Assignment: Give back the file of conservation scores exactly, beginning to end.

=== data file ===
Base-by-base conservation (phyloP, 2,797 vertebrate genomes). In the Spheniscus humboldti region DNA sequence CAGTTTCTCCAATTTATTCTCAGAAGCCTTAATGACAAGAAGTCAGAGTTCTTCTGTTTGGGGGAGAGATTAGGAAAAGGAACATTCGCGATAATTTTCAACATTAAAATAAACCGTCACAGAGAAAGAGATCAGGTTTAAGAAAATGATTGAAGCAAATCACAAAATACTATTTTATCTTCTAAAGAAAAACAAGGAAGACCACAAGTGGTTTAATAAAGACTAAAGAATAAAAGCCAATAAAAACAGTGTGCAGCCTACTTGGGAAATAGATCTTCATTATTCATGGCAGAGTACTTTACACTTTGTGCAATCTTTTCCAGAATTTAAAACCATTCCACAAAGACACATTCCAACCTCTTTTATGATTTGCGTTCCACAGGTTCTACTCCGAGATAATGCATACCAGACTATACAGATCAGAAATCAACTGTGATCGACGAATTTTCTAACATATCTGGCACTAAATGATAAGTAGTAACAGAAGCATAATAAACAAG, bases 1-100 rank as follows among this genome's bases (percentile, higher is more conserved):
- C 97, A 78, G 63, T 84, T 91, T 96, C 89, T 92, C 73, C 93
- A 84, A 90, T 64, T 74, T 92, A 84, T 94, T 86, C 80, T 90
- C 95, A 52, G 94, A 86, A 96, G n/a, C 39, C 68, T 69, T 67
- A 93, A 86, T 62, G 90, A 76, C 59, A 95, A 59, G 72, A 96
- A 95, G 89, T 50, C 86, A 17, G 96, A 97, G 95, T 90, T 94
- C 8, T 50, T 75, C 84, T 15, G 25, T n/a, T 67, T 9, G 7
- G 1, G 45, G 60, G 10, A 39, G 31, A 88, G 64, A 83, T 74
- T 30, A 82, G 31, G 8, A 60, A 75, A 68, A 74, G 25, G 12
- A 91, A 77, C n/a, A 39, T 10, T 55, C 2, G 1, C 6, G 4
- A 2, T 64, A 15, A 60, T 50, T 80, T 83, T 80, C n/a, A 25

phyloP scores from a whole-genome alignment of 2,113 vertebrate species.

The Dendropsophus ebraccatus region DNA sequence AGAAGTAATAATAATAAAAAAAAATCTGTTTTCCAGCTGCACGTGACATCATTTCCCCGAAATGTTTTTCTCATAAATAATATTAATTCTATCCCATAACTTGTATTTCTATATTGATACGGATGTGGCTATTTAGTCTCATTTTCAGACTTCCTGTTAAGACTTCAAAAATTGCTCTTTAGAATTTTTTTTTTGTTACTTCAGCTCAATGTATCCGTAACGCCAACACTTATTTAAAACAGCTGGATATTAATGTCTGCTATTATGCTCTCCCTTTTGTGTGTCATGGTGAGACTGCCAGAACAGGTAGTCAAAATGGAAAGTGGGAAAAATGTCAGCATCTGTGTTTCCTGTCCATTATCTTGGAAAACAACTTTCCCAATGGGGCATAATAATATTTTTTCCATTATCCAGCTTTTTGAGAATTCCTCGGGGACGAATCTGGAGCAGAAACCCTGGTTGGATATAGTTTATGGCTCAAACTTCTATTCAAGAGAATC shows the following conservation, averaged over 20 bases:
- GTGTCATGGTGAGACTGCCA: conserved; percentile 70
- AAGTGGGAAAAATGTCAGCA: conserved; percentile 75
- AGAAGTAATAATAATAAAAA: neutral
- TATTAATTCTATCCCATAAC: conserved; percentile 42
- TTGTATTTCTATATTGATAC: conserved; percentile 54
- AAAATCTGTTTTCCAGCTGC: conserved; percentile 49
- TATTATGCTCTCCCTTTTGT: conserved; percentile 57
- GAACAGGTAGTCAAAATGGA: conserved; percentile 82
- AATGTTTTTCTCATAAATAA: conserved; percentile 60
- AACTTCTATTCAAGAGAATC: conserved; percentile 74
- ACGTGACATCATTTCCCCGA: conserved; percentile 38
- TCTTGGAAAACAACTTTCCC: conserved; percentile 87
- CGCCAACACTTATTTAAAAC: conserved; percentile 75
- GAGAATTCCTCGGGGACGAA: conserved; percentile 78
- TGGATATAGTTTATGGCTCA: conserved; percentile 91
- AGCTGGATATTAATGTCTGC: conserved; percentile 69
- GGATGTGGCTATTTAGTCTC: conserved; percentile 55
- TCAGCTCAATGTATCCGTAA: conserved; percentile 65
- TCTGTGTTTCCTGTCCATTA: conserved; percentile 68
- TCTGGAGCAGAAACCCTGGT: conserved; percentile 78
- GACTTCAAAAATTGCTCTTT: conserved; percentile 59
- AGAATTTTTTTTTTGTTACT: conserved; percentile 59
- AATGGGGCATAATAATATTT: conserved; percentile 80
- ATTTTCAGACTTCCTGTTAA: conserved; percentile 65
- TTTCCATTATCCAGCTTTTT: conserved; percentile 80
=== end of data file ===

Base-by-base conservation (phyloP, 2,797 vertebrate genomes). In the Spheniscus humboldti region DNA sequence CAGTTTCTCCAATTTATTCTCAGAAGCCTTAATGACAAGAAGTCAGAGTTCTTCTGTTTGGGGGAGAGATTAGGAAAAGGAACATTCGCGATAATTTTCAACATTAAAATAAACCGTCACAGAGAAAGAGATCAGGTTTAAGAAAATGATTGAAGCAAATCACAAAATACTATTTTATCTTCTAAAGAAAAACAAGGAAGACCACAAGTGGTTTAATAAAGACTAAAGAATAAAAGCCAATAAAAACAGTGTGCAGCCTACTTGGGAAATAGATCTTCATTATTCATGGCAGAGTACTTTACACTTTGTGCAATCTTTTCCAGAATTTAAAACCATTCCACAAAGACACATTCCAACCTCTTTTATGATTTGCGTTCCACAGGTTCTACTCCGAGATAATGCATACCAGACTATACAGATCAGAAATCAACTGTGATCGACGAATTTTCTAACATATCTGGCACTAAATGATAAGTAGTAACAGAAGCATAATAAACAAG, bases 1-100 rank as follows among this genome's bases (percentile, higher is more conserved):
- C 97, A 78, G 63, T 84, T 91, T 96, C 89, T 92, C 73, C 93
- A 84, A 90, T 64, T 74, T 92, A 84, T 94, T 86, C 80, T 90
- C 95, A 52, G 94, A 86, A 96, G n/a, C 39, C 68, T 69, T 67
- A 93, A 86, T 62, G 90, A 76, C 59, A 95, A 59, G 72, A 96
- A 95, G 89, T 50, C 86, A 17, G 96, A 97, G 95, T 90, T 94
- C 8, T 50, T 75, C 84, T 15, G 25, T n/a, T 67, T 9, G 7
- G 1, G 45, G 60, G 10, A 39, G 31, A 88, G 64, A 83, T 74
- T 30, A 82, G 31, G 8, A 60, A 75, A 68, A 74, G 25, G 12
- A 91, A 77, C n/a, A 39, T 10, T 55, C 2, G 1, C 6, G 4
- A 2, T 64, A 15, A 60, T 50, T 80, T 83, T 80, C n/a, A 25

phyloP scores from a whole-genome alignment of 2,113 vertebrate species.

The Dendropsophus ebraccatus region DNA sequence AGAAGTAATAATAATAAAAAAAAATCTGTTTTCCAGCTGCACGTGACATCATTTCCCCGAAATGTTTTTCTCATAAATAATATTAATTCTATCCCATAACTTGTATTTCTATATTGATACGGATGTGGCTATTTAGTCTCATTTTCAGACTTCCTGTTAAGACTTCAAAAATTGCTCTTTAGAATTTTTTTTTTGTTACTTCAGCTCAATGTATCCGTAACGCCAACACTTATTTAAAACAGCTGGATATTAATGTCTGCTATTATGCTCTCCCTTTTGTGTGTCATGGTGAGACTGCCAGAACAGGTAGTCAAAATGGAAAGTGGGAAAAATGTCAGCATCTGTGTTTCCTGTCCATTATCTTGGAAAACAACTTTCCCAATGGGGCATAATAATATTTTTTCCATTATCCAGCTTTTTGAGAATTCCTCGGGGACGAATCTGGAGCAGAAACCCTGGTTGGATATAGTTTATGGCTCAAACTTCTATTCAAGAGAATC shows the following conservation, averaged over 20 bases:
- GTGTCATGGTGAGACTGCCA: conserved; percentile 70
- AAGTGGGAAAAATGTCAGCA: conserved; percentile 75
- AGAAGTAATAATAATAAAAA: neutral
- TATTAATTCTATCCCATAAC: conserved; percentile 42
- TTGTATTTCTATATTGATAC: conserved; percentile 54
- AAAATCTGTTTTCCAGCTGC: conserved; percentile 49
- TATTATGCTCTCCCTTTTGT: conserved; percentile 57
- GAACAGGTAGTCAAAATGGA: conserved; percentile 82
- AATGTTTTTCTCATAAATAA: conserved; percentile 60
- AACTTCTATTCAAGAGAATC: conserved; percentile 74
- ACGTGACATCATTTCCCCGA: conserved; percentile 38
- TCTTGGAAAACAACTTTCCC: conserved; percentile 87
- CGCCAACACTTATTTAAAAC: conserved; percentile 75
- GAGAATTCCTCGGGGACGAA: conserved; percentile 78
- TGGATATAGTTTATGGCTCA: conserved; percentile 91
- AGCTGGATATTAATGTCTGC: conserved; percentile 69
- GGATGTGGCTATTTAGTCTC: conserved; percentile 55
- TCAGCTCAATGTATCCGTAA: conserved; percentile 65
- TCTGTGTTTCCTGTCCATTA: conserved; percentile 68
- TCTGGAGCAGAAACCCTGGT: conserved; percentile 78
- GACTTCAAAAATTGCTCTTT: conserved; percentile 59
- AGAATTTTTTTTTTGTTACT: conserved; percentile 59
- AATGGGGCATAATAATATTT: conserved; percentile 80
- ATTTTCAGACTTCCTGTTAA: conserved; percentile 65
- TTTCCATTATCCAGCTTTTT: conserved; percentile 80